When people with metastatic breast cancer close their eyes at night, their cancer awakens and starts to spread.
That’s the striking finding from a paper published in Nature this week that overturns the assumption that breast cancer metastasis happens at the same rate around the clock.
The result may change the way that doctors collect blood samples from people with cancer in the future, the researchers say.
“In our view, these findings may indicate the need for healthcare professionals to systematically record the time at which they perform biopsies,” says senior author Nicola Aceto, a professor of molecular oncology at ETH Zurich.
“It may help to make the data truly comparable.”
Researchers first stumbled across this topic when they noticed an unexplained difference in the number of circulating tumor cells in samples analyzed at different times of the day.
“Some of my colleagues work early in the morning or late in the evening; sometimes they’ll also analyze blood at unusual hours,” Aceto says.
Mice that seemed to have a much higher number of circulating cancer cells than humans provided another clue: Mice sleep during the day when blood samples are most often taken.
To investigate what was going on, the Swiss researchers studied 30 women with breast cancer (21 patients with early breast cancer that had not metastasized and nine patients with stage IV metastatic disease).
They found “a striking and unexpected pattern”: Most circulating tumor cells (78.3 percent) were found in blood samples that were taken at nighttime while a much lower amount was found in daytime samples.
When the researchers injected mice with breast cancer cells and took blood samples during the day, they found the same result. Circulating tumor cells were much higher when the mouse was at rest.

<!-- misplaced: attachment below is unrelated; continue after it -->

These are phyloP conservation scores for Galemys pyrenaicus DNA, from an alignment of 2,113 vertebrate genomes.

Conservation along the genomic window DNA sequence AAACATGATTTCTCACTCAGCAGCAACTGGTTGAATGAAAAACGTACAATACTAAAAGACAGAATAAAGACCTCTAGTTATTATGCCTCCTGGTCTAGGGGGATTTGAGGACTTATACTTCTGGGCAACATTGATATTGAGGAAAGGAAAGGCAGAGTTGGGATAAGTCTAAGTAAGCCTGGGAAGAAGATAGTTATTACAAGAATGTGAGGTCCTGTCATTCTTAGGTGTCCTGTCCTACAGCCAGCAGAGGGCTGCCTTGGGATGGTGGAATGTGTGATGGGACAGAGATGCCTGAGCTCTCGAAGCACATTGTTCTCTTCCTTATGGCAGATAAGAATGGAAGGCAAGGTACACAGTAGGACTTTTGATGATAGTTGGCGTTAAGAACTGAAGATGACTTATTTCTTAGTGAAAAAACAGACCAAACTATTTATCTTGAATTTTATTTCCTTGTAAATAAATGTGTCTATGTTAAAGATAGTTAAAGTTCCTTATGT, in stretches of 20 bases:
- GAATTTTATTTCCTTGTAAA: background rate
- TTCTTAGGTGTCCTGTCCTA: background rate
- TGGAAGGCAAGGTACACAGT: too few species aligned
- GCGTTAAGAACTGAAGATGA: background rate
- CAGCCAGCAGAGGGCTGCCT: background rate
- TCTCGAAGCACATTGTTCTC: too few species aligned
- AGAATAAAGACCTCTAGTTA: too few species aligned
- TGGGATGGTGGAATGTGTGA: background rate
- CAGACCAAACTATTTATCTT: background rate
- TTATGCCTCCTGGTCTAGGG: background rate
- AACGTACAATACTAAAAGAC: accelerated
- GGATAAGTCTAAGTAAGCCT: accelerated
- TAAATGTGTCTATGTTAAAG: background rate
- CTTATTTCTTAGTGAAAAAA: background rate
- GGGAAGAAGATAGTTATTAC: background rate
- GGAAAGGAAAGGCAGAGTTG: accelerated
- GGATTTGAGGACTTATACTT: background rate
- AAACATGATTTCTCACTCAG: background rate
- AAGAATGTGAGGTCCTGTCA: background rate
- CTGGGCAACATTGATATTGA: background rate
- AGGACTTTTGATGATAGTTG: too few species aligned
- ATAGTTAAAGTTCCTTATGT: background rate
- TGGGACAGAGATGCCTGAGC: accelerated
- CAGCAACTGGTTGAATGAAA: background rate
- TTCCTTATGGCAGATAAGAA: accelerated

Interestingly, the cancer cells collected during the rest period were “highly prone to metastasize, whereas circulating tumor cells generated during the active phase are devoid of metastatic ability”, the researchers said.
Genetic analysis revealed that tumor cells taken from mice and humans at rest had upregulated their expression of mitotic genes. This makes them better at metastasizing as mitotic genes control cell division.
The researchers ran experiments where they gave some mice jet lag by changing the light-dark routine. Messing with the circadian rhythm led to a massive decrease in the concentration of circulating tumor cells in mice.
In another experiment, the researchers tested whether giving the mice hormones that were similar to those found in the body when mice are awake would affect the number of circulating tumor cells when the mouse was at rest.
They injected mice with testosterone, insulin (a hormone that makes it possible to turn sugar into energy), and dexamethasone (a synthetic chemical that acts like cortisol, the stress hormone).
The researchers found a “marked reduction” in the number of circulating tumor cells in a blood sample taken during the rest period (when the tumor would normally be most aggressive).
“Our research shows that the escape of circulating cancer cells from the original tumor is controlled by hormones such as melatonin, which determine our rhythms of day and night,” says Zoi Diamantopoulou, the study’s first author and a molecular oncology researcher at ETH Zurich.
This paper was published in Nature.